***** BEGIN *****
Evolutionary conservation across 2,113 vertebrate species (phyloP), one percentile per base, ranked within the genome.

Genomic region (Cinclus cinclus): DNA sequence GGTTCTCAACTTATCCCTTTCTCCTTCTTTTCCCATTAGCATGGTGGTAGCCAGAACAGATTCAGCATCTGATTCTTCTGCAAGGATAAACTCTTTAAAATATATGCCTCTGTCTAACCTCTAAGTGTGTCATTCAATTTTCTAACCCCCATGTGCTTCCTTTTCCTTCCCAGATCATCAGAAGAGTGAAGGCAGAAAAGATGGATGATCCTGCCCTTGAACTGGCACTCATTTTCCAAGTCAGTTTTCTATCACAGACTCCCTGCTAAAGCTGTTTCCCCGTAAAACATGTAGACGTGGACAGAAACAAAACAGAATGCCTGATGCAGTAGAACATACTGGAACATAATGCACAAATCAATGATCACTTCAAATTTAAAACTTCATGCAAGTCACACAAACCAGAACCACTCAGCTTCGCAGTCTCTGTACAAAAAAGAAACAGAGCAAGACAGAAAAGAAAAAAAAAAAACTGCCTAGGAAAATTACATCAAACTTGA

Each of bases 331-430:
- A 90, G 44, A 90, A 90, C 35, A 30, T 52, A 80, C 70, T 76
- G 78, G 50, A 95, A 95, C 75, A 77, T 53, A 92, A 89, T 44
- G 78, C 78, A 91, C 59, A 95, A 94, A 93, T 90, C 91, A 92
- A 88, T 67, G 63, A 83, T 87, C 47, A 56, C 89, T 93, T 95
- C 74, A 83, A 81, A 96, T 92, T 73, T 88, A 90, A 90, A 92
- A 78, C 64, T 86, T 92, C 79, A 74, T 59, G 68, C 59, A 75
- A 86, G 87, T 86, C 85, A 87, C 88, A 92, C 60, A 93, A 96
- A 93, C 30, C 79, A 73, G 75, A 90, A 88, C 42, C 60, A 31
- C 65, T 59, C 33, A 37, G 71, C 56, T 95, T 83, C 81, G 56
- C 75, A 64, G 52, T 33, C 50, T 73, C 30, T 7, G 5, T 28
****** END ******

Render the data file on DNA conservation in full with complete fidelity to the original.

Evolutionary conservation across 2,113 vertebrate species (phyloP), one percentile per base, ranked within the genome.

Genomic region (Cinclus cinclus): DNA sequence GGTTCTCAACTTATCCCTTTCTCCTTCTTTTCCCATTAGCATGGTGGTAGCCAGAACAGATTCAGCATCTGATTCTTCTGCAAGGATAAACTCTTTAAAATATATGCCTCTGTCTAACCTCTAAGTGTGTCATTCAATTTTCTAACCCCCATGTGCTTCCTTTTCCTTCCCAGATCATCAGAAGAGTGAAGGCAGAAAAGATGGATGATCCTGCCCTTGAACTGGCACTCATTTTCCAAGTCAGTTTTCTATCACAGACTCCCTGCTAAAGCTGTTTCCCCGTAAAACATGTAGACGTGGACAGAAACAAAACAGAATGCCTGATGCAGTAGAACATACTGGAACATAATGCACAAATCAATGATCACTTCAAATTTAAAACTTCATGCAAGTCACACAAACCAGAACCACTCAGCTTCGCAGTCTCTGTACAAAAAAGAAACAGAGCAAGACAGAAAAGAAAAAAAAAAAACTGCCTAGGAAAATTACATCAAACTTGA

Each of bases 331-430:
- A 90, G 44, A 90, A 90, C 35, A 30, T 52, A 80, C 70, T 76
- G 78, G 50, A 95, A 95, C 75, A 77, T 53, A 92, A 89, T 44
- G 78, C 78, A 91, C 59, A 95, A 94, A 93, T 90, C 91, A 92
- A 88, T 67, G 63, A 83, T 87, C 47, A 56, C 89, T 93, T 95
- C 74, A 83, A 81, A 96, T 92, T 73, T 88, A 90, A 90, A 92
- A 78, C 64, T 86, T 92, C 79, A 74, T 59, G 68, C 59, A 75
- A 86, G 87, T 86, C 85, A 87, C 88, A 92, C 60, A 93, A 96
- A 93, C 30, C 79, A 73, G 75, A 90, A 88, C 42, C 60, A 31
- C 65, T 59, C 33, A 37, G 71, C 56, T 95, T 83, C 81, G 56
- C 75, A 64, G 52, T 33, C 50, T 73, C 30, T 7, G 5, T 28